Josh Olsen was recently named the winner of GoComics' first-ever Short Shorts Animation Contest for "Pillow Talk," a humorous take on those sleepless nights when you just can't seem to turn your brain off.
GoComics caught up with Josh recently to talk about his inspiration for "Pillow Talk," his creative process, and why he got into animation in the first place:
GoComics: What inspired you to create this animated short? How did you come up with the idea?
I approached this contest by brainstorming for a few days, trying to piece together a story. I would think about a plot while driving, at work, or in the bathroom. The idea finally came alive in my head, so then I wrote out a few scripts and picked the best one (basically combining all of them).
GoComics: Who are your biggest creative influences?
Looney Tunes is definitely the inspiration for this film. I feel like they do the best interactions between annoying and annoyed characters.
My creative influences aren't famous artists. My mom Michielle Kohler, who is an artist, helped influence me, as well as cartoons I watched as a kid (Looney Tunes).
I would have to say my favorite animation series that is super-nostalgic for me is Looney Tunes. I've had to have seen every episode of the original series. Nowaways, I enjoy anime like Naruto and Fullmetal Alchemist.
GoComics: What is the most challenging part of the animation process for you?
The most challenging part of animation is making things look believable - making a walk cycle look fluent or lip syncing look as if the characters' lips are truly the owner of the voice being heard. Making drawings come to life is all about making them move in ways that we consider to look right and normal in the real world to an extent, with some exaggerated squash and stretch. So, the best way I can put it is the hardest part is to look believable. My favorite part is writing and directing it, storyboarding and coming up with ideas.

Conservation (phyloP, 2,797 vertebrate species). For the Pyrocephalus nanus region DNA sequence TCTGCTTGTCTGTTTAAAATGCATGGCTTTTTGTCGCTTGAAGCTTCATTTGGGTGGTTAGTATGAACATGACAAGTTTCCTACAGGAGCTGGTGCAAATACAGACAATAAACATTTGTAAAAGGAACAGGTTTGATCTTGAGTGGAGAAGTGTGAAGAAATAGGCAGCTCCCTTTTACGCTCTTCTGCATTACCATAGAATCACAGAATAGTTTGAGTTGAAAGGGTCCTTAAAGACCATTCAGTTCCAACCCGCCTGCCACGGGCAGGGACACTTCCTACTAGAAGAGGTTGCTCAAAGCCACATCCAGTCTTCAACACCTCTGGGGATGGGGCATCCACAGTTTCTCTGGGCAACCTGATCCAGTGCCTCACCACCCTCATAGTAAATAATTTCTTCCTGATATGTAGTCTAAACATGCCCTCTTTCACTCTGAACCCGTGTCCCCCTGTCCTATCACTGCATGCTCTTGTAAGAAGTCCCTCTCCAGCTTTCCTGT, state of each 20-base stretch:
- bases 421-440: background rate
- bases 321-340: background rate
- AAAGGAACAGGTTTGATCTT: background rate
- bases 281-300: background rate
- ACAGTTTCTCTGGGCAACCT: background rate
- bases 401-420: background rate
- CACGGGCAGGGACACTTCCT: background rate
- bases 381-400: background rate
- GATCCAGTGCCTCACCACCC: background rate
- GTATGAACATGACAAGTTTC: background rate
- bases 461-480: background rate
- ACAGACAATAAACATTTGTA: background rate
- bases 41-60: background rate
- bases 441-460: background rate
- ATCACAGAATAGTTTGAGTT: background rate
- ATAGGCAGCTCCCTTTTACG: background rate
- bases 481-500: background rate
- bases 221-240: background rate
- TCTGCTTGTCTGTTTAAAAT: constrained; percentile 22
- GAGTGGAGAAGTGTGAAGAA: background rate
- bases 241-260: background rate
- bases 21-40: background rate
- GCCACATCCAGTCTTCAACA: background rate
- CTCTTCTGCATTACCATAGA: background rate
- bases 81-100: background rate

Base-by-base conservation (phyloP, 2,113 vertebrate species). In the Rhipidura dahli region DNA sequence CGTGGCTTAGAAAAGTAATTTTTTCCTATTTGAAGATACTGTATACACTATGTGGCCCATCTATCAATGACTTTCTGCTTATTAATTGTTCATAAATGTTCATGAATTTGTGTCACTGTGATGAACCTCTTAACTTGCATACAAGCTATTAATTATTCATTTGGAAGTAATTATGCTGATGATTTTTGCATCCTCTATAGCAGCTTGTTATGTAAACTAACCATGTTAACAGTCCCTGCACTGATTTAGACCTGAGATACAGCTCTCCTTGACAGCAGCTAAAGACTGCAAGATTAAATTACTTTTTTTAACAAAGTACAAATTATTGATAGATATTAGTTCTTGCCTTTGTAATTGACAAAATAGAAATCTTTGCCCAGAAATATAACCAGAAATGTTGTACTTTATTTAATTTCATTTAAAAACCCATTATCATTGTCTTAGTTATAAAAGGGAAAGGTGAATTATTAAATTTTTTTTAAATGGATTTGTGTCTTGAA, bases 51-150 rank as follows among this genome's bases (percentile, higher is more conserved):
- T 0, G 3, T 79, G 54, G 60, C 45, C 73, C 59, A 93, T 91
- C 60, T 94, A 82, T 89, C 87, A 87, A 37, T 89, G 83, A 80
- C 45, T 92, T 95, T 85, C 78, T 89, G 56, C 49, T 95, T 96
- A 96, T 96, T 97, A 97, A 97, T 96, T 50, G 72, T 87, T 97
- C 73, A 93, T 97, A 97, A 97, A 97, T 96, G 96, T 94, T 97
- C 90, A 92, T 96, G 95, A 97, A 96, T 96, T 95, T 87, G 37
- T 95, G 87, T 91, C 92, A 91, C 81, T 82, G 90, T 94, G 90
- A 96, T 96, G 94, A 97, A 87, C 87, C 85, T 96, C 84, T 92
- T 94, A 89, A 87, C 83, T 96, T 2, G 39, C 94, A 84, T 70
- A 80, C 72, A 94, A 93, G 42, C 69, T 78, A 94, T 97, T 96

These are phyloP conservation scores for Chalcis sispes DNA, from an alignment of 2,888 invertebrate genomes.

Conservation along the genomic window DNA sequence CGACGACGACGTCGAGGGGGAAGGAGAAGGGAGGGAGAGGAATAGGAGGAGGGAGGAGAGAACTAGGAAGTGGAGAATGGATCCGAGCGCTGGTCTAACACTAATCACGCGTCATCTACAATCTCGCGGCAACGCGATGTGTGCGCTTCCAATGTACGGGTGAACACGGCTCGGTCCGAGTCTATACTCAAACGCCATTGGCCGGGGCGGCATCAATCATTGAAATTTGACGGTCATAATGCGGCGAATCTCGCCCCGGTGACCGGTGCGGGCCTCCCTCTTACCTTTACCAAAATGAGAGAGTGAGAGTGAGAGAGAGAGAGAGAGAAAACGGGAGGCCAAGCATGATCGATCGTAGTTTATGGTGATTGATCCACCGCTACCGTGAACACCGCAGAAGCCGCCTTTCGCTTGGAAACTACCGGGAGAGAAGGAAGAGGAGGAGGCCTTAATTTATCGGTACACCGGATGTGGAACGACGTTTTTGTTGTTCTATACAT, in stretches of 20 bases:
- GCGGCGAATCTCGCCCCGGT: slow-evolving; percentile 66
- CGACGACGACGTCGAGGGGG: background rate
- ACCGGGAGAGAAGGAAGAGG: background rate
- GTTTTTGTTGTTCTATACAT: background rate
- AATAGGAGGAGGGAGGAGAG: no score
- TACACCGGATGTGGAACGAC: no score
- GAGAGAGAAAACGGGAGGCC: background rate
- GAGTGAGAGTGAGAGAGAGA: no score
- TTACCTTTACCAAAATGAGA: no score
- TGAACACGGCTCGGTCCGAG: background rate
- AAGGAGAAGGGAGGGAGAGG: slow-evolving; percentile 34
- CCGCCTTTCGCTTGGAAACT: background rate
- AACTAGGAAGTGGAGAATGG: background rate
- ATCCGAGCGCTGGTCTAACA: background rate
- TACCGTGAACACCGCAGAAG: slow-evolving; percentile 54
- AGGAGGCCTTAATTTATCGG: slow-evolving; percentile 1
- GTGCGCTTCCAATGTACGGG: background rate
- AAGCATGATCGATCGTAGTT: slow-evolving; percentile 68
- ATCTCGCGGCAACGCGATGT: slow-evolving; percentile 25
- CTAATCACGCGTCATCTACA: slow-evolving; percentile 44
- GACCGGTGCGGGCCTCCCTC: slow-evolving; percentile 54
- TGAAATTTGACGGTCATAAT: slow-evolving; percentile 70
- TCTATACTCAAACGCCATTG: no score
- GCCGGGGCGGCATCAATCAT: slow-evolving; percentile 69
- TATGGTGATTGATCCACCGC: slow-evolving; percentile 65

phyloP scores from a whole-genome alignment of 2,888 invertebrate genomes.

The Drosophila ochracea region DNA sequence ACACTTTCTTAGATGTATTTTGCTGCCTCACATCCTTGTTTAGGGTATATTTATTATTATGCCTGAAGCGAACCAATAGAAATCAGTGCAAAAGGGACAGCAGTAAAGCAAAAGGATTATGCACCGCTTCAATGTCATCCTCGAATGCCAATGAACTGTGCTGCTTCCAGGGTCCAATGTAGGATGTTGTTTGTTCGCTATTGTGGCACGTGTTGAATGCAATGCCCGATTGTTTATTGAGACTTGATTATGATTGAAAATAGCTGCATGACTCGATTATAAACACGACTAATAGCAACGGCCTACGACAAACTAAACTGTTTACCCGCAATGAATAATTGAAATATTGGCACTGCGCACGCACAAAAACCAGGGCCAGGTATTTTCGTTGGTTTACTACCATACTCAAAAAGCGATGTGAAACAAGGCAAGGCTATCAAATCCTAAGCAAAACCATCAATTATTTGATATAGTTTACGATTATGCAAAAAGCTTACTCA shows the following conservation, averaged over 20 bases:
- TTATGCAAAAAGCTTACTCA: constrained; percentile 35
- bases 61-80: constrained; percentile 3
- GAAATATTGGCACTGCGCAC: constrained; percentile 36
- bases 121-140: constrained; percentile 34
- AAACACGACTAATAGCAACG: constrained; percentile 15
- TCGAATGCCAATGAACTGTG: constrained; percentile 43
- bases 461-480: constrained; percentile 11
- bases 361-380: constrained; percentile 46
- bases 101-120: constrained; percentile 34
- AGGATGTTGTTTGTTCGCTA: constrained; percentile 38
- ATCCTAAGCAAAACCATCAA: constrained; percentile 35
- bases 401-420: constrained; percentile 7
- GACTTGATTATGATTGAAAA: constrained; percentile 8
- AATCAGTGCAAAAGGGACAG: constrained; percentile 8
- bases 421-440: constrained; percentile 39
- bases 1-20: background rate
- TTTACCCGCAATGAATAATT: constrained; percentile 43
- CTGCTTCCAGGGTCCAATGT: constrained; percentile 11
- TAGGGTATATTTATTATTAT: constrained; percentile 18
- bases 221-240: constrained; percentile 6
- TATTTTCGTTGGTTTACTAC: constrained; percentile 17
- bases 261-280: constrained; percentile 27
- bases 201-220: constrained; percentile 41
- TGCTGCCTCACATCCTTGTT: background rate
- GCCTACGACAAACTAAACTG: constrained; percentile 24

GoComics: What do you envision yourself doing in five years?
In five years from now, I'll be continuing my starving artist career, until I blow up and become famous. It will happen one way or another.
GoComics: How did you learn about the Short Shorts contest? Why did you decide to participate (besides the $25,000 grand prize)?
How I entered the contest was just a very lucky situation. Fortunately Anita Leibowitz, my past professor and the advisor for the student press newspaper I draw cartoons for at my community college, contacted me and let me know about this contest (she said she saw it in an ad while playing Words With Friends).
But, unfortunately, she saw it a month after the contest had started. My first thought was that I didn't even want to bother with it. I thought there was not enough time, and I didn't have a chance winning a national contest against professionals in a field I am brand-new in. My professor encouraged me strongly to do what I had to do to enter. She was so confident in my abilities, saying that I would be a strong contender and telling me, "just make something and send it to them."
I appreciated the confidence, but I don't think many people know what all goes into animation. I messaged a past classmate, Dave Mendina, to join me in the mission. we didn't think we had a shot at winning under the circumstances, but knew that a portfolio piece was coming out of this at the very least. Our main goal was finishing it in a month ... so we got to work.